Tabor - memories like that are worth sharing. Thanks :)

Barbara - I loved being with Floyd. He taught me about so many things. I can identify trees and plants, start a fire with nothing but birch bark and a match, shoot straight and recite poetry while I'm doing it, relate well to children and older folks, make my own walking sticks, and test the doneness of spaghetti by tossing it against the ceiling ;)

OOTP - it was too cold to hike far but 3 new poems came of it so every minute of being out of doors was worth it.

Gary said...

This reminds me of a Dolly Parton song. I'd be interested in reading your first story about your relationship with Floyd. Is there a link to it or a way to find it?

Anne said...

As I read this my eyes filled with tears. So sad, so beautiful.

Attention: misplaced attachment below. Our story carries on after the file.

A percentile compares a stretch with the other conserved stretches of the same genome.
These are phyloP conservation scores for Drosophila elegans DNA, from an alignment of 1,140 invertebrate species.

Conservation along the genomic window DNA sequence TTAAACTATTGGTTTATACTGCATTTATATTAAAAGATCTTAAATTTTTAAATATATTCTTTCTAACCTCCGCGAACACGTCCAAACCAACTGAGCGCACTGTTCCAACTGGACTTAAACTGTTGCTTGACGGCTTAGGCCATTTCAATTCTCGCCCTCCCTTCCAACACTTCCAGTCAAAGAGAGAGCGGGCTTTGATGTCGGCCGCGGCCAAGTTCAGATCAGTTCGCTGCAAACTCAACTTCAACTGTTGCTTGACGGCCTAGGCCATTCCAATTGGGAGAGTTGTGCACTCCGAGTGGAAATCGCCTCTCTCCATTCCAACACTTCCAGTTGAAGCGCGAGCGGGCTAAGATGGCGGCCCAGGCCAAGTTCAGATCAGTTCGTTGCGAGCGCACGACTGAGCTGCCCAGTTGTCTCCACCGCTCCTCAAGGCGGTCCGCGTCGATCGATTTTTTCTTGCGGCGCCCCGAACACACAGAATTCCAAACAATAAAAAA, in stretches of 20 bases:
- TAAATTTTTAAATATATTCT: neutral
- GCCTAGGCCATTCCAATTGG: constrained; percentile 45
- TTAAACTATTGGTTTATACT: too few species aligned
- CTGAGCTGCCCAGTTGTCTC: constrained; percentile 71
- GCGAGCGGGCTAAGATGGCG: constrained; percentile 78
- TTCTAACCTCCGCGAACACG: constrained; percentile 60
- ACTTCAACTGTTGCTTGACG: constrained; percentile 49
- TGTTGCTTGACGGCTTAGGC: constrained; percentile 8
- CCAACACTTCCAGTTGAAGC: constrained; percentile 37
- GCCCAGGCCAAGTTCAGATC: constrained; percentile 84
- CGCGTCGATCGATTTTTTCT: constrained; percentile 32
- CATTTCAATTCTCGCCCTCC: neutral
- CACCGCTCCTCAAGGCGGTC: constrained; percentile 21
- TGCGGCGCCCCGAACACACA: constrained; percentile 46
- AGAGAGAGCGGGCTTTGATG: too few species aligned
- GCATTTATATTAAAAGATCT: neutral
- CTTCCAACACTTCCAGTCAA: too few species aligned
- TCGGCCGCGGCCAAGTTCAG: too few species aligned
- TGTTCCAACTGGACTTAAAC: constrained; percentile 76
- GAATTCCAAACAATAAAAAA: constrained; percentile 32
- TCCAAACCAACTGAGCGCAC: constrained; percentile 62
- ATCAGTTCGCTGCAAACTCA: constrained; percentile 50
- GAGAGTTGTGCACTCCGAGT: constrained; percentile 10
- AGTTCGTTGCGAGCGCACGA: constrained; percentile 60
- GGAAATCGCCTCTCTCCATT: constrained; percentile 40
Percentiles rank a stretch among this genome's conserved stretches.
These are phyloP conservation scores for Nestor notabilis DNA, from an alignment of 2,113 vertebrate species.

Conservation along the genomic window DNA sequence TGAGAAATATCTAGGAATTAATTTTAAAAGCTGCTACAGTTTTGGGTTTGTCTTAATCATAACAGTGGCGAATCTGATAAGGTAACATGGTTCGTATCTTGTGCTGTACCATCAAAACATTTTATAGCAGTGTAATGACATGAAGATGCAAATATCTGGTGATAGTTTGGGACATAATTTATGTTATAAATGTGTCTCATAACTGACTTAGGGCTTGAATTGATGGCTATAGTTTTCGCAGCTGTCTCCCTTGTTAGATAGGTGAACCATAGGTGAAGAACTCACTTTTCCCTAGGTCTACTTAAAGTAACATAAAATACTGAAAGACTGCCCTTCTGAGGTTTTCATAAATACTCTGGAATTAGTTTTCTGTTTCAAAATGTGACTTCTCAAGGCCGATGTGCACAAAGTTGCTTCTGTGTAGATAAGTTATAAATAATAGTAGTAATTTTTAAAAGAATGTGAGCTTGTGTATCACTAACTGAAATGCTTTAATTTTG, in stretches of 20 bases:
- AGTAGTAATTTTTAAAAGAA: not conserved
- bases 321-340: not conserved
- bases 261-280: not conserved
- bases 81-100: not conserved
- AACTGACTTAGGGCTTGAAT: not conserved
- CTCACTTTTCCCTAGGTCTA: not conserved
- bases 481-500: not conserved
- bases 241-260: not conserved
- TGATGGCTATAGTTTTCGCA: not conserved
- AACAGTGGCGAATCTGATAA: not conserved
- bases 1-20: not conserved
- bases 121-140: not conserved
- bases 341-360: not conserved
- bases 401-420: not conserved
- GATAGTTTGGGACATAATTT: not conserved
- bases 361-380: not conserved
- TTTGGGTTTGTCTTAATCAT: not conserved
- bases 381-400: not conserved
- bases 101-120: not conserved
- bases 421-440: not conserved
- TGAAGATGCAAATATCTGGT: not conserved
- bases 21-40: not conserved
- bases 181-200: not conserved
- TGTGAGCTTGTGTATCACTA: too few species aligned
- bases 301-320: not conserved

Friko said...

This is a wonderful tale, so gentle and full of kindness and understanding.
You are very fortunate to have had Floyd in your life. His great influence on you came through in every sentence of your story.

t isn't given to many to be remembered so naturally and with so much love.

Pauline said...

gary - that story was written a long while ago. I have it in a printed file but it's not on the computer yet. Perhaps some day I will type it here...

Anne - Floyd and I had some wonderful years together, even after I grew up

Friko - he was a rare soul.

herhimnbryn said...

True friendship indeed. He is with you still and that is good. x